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Peter I can't speak for Carrol of course but in my view your  
interpretations are often skewed to fit your wishes rather than  
textual evidence.

Diana

Sent from my iPod

On Mar 5, 2010, at 6:37 AM, Peter Montgomery <[log in to unmask]>  
wrote:

> Now Carrol, I don't know what you think my purposes are that
> they should be ignored, so I find this kind of thing a bit beneath  
> you.
>
> CR presented the possibility of a kind of dramatic arc in the
> poem. His idea hasn't got much traction with most
> folks on the list, but I wanted to see if there could be a reading  
> of the
> poem that would justify that hypothesis. That is my purpose.
>
> The poem contains A LOT of Chritian elements and so they need to be  
> dealt
> with.
> Are we to pretend they aren't there?
>
> Your assumption that I have some nefarious agenda is just unjustified,
> but I can see that getting into any details of a Christian nature  
> might be
> looked on
> askance by some people. Such a prejudice is about the same as anti- 
> semetism,
> but with another religion.
>
> P.
> ----- Original Message -----
> From: "Carrol Cox" <[log in to unmask]>
> To: <[log in to unmask]>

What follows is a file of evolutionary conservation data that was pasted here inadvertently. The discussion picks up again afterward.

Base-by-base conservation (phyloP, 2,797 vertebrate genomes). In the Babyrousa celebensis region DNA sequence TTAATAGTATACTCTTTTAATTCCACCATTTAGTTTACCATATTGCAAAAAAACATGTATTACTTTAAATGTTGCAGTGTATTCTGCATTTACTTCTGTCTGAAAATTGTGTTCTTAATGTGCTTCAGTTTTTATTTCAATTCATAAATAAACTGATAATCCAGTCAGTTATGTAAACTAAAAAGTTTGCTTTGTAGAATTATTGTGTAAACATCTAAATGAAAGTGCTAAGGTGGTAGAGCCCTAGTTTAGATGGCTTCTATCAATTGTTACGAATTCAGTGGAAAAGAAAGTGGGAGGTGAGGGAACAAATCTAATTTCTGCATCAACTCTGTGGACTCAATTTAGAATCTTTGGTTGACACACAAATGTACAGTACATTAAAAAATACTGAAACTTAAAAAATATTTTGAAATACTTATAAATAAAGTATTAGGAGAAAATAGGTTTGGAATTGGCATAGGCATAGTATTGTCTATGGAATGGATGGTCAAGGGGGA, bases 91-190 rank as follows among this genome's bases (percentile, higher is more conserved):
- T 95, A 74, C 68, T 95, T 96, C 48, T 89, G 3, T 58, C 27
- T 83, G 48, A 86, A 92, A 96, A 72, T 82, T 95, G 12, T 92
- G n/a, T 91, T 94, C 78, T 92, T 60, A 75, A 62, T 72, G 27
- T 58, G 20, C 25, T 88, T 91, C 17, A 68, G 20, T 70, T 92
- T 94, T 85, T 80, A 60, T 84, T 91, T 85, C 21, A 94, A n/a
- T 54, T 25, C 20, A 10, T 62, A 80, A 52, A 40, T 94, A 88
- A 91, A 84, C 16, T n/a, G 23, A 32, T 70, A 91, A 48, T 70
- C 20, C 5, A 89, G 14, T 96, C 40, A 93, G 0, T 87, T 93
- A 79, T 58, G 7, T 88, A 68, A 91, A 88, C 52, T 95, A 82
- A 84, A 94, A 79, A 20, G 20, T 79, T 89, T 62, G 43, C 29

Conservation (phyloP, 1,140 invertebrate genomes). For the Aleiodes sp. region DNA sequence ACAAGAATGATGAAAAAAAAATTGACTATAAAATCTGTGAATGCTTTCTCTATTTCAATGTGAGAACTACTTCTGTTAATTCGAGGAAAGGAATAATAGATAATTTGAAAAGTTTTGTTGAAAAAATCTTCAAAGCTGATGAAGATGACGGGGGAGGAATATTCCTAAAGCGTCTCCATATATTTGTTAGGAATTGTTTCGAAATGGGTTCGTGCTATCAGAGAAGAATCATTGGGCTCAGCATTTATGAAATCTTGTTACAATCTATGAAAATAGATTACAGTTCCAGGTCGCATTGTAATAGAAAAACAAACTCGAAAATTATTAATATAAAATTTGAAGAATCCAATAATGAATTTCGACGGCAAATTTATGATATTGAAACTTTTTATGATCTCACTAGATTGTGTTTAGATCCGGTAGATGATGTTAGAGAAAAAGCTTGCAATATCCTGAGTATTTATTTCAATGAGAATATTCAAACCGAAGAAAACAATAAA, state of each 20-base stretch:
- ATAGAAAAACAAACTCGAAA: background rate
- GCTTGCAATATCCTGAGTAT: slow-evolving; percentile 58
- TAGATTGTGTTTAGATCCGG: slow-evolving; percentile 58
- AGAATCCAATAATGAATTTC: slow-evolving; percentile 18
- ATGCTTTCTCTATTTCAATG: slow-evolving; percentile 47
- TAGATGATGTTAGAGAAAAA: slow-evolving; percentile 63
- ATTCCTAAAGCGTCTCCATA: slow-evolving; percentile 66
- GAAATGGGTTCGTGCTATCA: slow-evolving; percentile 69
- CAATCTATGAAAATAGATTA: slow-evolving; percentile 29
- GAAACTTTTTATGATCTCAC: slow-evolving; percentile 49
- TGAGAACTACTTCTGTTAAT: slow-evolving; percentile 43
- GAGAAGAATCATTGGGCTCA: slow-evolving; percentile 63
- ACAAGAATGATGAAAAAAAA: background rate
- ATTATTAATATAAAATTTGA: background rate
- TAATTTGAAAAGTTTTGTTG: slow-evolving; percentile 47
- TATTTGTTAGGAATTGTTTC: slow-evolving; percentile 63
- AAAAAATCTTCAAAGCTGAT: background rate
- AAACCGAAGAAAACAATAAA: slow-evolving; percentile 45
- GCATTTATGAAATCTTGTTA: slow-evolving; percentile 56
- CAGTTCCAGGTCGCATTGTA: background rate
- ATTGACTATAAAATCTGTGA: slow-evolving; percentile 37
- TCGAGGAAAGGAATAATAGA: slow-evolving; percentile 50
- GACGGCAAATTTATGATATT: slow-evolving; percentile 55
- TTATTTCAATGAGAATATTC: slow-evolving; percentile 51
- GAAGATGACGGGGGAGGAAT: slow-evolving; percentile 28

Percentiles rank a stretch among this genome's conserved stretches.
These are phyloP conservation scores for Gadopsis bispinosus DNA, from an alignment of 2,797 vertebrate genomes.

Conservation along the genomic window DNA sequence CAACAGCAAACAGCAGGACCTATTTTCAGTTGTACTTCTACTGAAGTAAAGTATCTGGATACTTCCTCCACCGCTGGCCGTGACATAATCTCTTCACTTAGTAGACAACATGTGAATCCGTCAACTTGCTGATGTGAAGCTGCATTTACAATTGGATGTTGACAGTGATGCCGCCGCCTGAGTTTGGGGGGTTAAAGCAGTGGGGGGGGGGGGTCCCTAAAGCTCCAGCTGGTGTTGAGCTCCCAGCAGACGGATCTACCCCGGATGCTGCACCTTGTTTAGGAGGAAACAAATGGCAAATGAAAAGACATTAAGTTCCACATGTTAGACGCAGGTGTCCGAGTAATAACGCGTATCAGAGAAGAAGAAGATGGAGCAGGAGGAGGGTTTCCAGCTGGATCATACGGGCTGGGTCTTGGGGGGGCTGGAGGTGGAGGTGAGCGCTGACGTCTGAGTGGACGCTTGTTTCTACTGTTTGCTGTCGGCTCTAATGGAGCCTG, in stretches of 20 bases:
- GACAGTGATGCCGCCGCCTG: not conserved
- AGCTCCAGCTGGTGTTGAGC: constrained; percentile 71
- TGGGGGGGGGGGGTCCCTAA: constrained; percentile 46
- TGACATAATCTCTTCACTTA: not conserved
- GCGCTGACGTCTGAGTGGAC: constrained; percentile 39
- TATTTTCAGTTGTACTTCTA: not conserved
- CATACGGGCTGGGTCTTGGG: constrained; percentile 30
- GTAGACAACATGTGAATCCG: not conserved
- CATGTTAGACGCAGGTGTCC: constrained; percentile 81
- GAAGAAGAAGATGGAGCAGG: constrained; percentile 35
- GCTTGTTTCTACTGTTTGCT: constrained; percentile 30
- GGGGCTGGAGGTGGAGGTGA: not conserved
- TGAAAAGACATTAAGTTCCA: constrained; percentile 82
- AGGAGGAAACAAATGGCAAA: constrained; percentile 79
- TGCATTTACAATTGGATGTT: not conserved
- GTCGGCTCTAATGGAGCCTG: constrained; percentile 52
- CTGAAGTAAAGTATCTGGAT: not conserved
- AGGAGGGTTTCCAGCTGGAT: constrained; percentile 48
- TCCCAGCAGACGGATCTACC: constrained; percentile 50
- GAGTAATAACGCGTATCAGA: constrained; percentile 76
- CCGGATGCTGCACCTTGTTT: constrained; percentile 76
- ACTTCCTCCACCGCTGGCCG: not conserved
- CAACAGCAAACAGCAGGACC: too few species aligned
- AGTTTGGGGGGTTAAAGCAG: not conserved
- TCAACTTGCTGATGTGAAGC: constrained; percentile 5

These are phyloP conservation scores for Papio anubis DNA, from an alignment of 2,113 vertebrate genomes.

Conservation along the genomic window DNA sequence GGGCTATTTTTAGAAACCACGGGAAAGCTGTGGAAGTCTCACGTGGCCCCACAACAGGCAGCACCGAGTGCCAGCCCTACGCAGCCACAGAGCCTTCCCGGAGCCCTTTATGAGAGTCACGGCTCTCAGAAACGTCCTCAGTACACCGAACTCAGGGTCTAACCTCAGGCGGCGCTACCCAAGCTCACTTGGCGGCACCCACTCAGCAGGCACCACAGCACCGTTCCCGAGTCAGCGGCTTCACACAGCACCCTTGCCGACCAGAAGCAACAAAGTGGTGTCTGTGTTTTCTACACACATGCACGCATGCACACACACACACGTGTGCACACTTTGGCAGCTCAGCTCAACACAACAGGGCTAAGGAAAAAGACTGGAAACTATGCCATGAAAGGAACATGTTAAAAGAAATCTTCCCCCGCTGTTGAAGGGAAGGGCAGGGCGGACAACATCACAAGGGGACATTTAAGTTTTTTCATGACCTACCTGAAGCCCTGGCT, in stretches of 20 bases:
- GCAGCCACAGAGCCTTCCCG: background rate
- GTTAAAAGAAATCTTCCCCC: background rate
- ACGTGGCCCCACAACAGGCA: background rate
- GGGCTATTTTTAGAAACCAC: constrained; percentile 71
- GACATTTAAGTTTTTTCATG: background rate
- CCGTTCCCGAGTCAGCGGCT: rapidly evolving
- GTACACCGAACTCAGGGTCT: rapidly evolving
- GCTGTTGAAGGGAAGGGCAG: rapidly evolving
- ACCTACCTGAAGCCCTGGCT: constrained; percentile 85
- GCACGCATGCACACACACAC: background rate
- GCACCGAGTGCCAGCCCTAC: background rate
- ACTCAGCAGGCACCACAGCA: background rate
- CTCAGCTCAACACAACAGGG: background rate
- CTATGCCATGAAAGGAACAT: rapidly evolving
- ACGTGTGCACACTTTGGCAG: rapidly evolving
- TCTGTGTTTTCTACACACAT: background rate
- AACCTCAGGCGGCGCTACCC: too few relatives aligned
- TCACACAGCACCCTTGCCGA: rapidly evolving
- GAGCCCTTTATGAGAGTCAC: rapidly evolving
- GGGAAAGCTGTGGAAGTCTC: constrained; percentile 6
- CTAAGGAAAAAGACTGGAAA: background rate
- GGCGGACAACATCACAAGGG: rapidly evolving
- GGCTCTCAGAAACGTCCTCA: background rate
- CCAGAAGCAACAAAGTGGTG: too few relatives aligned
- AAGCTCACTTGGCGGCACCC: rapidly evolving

> Sent: Thursday, March 04, 2010 8:31 AM
> Subject: Re: 'Gerontion' -- the dramatic arc
>
>
>> Nancy, I suggest dividing posts into those which attempt to read the
>> poem (whether their readings are correct or incor) and those that are
>> chasing some other goal. Respond to the former, ignore the latter.  
>> Peter
>> is not interested in Gerontion but in using it for his own purposes;
>> skip his posts.
>>
>> Carrol
>>
>>> Nancy Gish wrote:
>>>
>>> First, he was not then an "ex-believer"; one might call him then a
>>> "pre-believer."  Second the attribution of Christianity to Eliot
>>> is--later--accurate but not in 1920, and it is not I who made it.
>>> Whatever is the point here?  The general Christian history and
>>> tradition of Europe and within the literature Eliot affirmed is both
>>> obvious and not at issue.
>>> Nancy
>